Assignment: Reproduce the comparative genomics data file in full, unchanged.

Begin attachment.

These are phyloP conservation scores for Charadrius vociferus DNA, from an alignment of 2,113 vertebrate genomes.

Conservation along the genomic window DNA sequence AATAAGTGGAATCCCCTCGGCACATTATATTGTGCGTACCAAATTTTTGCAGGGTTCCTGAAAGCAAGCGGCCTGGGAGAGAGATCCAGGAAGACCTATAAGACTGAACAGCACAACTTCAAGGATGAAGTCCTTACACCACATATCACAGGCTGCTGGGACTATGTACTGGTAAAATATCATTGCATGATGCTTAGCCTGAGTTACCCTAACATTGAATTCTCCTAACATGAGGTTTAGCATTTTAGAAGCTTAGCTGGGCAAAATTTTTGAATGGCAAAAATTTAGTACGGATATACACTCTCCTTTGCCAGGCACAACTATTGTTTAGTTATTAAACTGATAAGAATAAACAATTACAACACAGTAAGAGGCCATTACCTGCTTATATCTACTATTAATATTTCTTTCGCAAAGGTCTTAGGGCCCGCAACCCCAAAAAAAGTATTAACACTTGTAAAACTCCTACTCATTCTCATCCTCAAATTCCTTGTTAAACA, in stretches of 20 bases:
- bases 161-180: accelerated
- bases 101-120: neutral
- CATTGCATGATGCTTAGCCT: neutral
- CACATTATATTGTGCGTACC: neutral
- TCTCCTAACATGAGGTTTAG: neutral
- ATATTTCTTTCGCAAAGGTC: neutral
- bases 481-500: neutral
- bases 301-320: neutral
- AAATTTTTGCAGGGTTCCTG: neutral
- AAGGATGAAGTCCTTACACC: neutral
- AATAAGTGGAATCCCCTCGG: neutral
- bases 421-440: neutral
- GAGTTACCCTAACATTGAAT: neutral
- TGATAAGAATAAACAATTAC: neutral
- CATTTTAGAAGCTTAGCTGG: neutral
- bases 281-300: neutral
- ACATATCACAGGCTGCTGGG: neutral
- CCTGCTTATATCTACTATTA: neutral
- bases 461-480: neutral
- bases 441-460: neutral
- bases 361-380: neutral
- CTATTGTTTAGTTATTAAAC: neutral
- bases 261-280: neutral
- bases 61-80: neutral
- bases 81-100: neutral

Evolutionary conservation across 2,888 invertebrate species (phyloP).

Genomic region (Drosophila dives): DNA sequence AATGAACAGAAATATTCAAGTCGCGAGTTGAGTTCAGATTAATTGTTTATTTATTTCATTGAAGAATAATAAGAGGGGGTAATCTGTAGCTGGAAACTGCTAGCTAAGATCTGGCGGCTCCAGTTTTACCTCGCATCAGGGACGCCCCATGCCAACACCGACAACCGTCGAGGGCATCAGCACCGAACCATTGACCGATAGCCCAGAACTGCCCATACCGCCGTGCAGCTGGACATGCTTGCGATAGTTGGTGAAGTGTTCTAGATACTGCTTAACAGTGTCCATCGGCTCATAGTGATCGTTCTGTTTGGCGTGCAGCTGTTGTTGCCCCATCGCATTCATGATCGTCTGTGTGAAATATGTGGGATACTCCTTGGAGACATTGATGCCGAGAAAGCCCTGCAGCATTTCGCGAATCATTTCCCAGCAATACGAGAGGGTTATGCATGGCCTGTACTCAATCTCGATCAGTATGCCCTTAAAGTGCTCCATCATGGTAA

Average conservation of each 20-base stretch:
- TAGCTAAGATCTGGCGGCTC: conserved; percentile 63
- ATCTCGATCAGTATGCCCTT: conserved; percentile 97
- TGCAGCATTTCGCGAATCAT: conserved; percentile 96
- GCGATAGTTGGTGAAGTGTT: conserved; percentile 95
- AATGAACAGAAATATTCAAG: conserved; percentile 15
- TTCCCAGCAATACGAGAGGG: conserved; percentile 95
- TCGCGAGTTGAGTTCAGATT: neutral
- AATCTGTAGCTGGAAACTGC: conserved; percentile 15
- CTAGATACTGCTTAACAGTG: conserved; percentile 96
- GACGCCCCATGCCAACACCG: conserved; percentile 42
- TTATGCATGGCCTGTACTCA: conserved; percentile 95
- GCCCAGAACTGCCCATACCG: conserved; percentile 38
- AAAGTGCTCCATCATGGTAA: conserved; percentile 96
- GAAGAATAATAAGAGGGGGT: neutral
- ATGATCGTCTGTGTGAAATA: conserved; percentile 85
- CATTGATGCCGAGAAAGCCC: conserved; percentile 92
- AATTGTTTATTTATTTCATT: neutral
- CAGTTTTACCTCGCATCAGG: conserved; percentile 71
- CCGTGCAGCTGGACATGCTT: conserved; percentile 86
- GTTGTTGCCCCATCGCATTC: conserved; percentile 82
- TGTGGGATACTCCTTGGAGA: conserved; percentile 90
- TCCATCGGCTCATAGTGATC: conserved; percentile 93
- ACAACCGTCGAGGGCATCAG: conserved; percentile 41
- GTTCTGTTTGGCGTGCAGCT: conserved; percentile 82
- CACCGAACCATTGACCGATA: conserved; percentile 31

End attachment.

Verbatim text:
These are phyloP conservation scores for Charadrius vociferus DNA, from an alignment of 2,113 vertebrate genomes.

Conservation along the genomic window DNA sequence AATAAGTGGAATCCCCTCGGCACATTATATTGTGCGTACCAAATTTTTGCAGGGTTCCTGAAAGCAAGCGGCCTGGGAGAGAGATCCAGGAAGACCTATAAGACTGAACAGCACAACTTCAAGGATGAAGTCCTTACACCACATATCACAGGCTGCTGGGACTATGTACTGGTAAAATATCATTGCATGATGCTTAGCCTGAGTTACCCTAACATTGAATTCTCCTAACATGAGGTTTAGCATTTTAGAAGCTTAGCTGGGCAAAATTTTTGAATGGCAAAAATTTAGTACGGATATACACTCTCCTTTGCCAGGCACAACTATTGTTTAGTTATTAAACTGATAAGAATAAACAATTACAACACAGTAAGAGGCCATTACCTGCTTATATCTACTATTAATATTTCTTTCGCAAAGGTCTTAGGGCCCGCAACCCCAAAAAAAGTATTAACACTTGTAAAACTCCTACTCATTCTCATCCTCAAATTCCTTGTTAAACA, in stretches of 20 bases:
- bases 161-180: accelerated
- bases 101-120: neutral
- CATTGCATGATGCTTAGCCT: neutral
- CACATTATATTGTGCGTACC: neutral
- TCTCCTAACATGAGGTTTAG: neutral
- ATATTTCTTTCGCAAAGGTC: neutral
- bases 481-500: neutral
- bases 301-320: neutral
- AAATTTTTGCAGGGTTCCTG: neutral
- AAGGATGAAGTCCTTACACC: neutral
- AATAAGTGGAATCCCCTCGG: neutral
- bases 421-440: neutral
- GAGTTACCCTAACATTGAAT: neutral
- TGATAAGAATAAACAATTAC: neutral
- CATTTTAGAAGCTTAGCTGG: neutral
- bases 281-300: neutral
- ACATATCACAGGCTGCTGGG: neutral
- CCTGCTTATATCTACTATTA: neutral
- bases 461-480: neutral
- bases 441-460: neutral
- bases 361-380: neutral
- CTATTGTTTAGTTATTAAAC: neutral
- bases 261-280: neutral
- bases 61-80: neutral
- bases 81-100: neutral

Evolutionary conservation across 2,888 invertebrate species (phyloP).

Genomic region (Drosophila dives): DNA sequence AATGAACAGAAATATTCAAGTCGCGAGTTGAGTTCAGATTAATTGTTTATTTATTTCATTGAAGAATAATAAGAGGGGGTAATCTGTAGCTGGAAACTGCTAGCTAAGATCTGGCGGCTCCAGTTTTACCTCGCATCAGGGACGCCCCATGCCAACACCGACAACCGTCGAGGGCATCAGCACCGAACCATTGACCGATAGCCCAGAACTGCCCATACCGCCGTGCAGCTGGACATGCTTGCGATAGTTGGTGAAGTGTTCTAGATACTGCTTAACAGTGTCCATCGGCTCATAGTGATCGTTCTGTTTGGCGTGCAGCTGTTGTTGCCCCATCGCATTCATGATCGTCTGTGTGAAATATGTGGGATACTCCTTGGAGACATTGATGCCGAGAAAGCCCTGCAGCATTTCGCGAATCATTTCCCAGCAATACGAGAGGGTTATGCATGGCCTGTACTCAATCTCGATCAGTATGCCCTTAAAGTGCTCCATCATGGTAA

Average conservation of each 20-base stretch:
- TAGCTAAGATCTGGCGGCTC: conserved; percentile 63
- ATCTCGATCAGTATGCCCTT: conserved; percentile 97
- TGCAGCATTTCGCGAATCAT: conserved; percentile 96
- GCGATAGTTGGTGAAGTGTT: conserved; percentile 95
- AATGAACAGAAATATTCAAG: conserved; percentile 15
- TTCCCAGCAATACGAGAGGG: conserved; percentile 95
- TCGCGAGTTGAGTTCAGATT: neutral
- AATCTGTAGCTGGAAACTGC: conserved; percentile 15
- CTAGATACTGCTTAACAGTG: conserved; percentile 96
- GACGCCCCATGCCAACACCG: conserved; percentile 42
- TTATGCATGGCCTGTACTCA: conserved; percentile 95
- GCCCAGAACTGCCCATACCG: conserved; percentile 38
- AAAGTGCTCCATCATGGTAA: conserved; percentile 96
- GAAGAATAATAAGAGGGGGT: neutral
- ATGATCGTCTGTGTGAAATA: conserved; percentile 85
- CATTGATGCCGAGAAAGCCC: conserved; percentile 92
- AATTGTTTATTTATTTCATT: neutral
- CAGTTTTACCTCGCATCAGG: conserved; percentile 71
- CCGTGCAGCTGGACATGCTT: conserved; percentile 86
- GTTGTTGCCCCATCGCATTC: conserved; percentile 82
- TGTGGGATACTCCTTGGAGA: conserved; percentile 90
- TCCATCGGCTCATAGTGATC: conserved; percentile 93
- ACAACCGTCGAGGGCATCAG: conserved; percentile 41
- GTTCTGTTTGGCGTGCAGCT: conserved; percentile 82
- CACCGAACCATTGACCGATA: conserved; percentile 31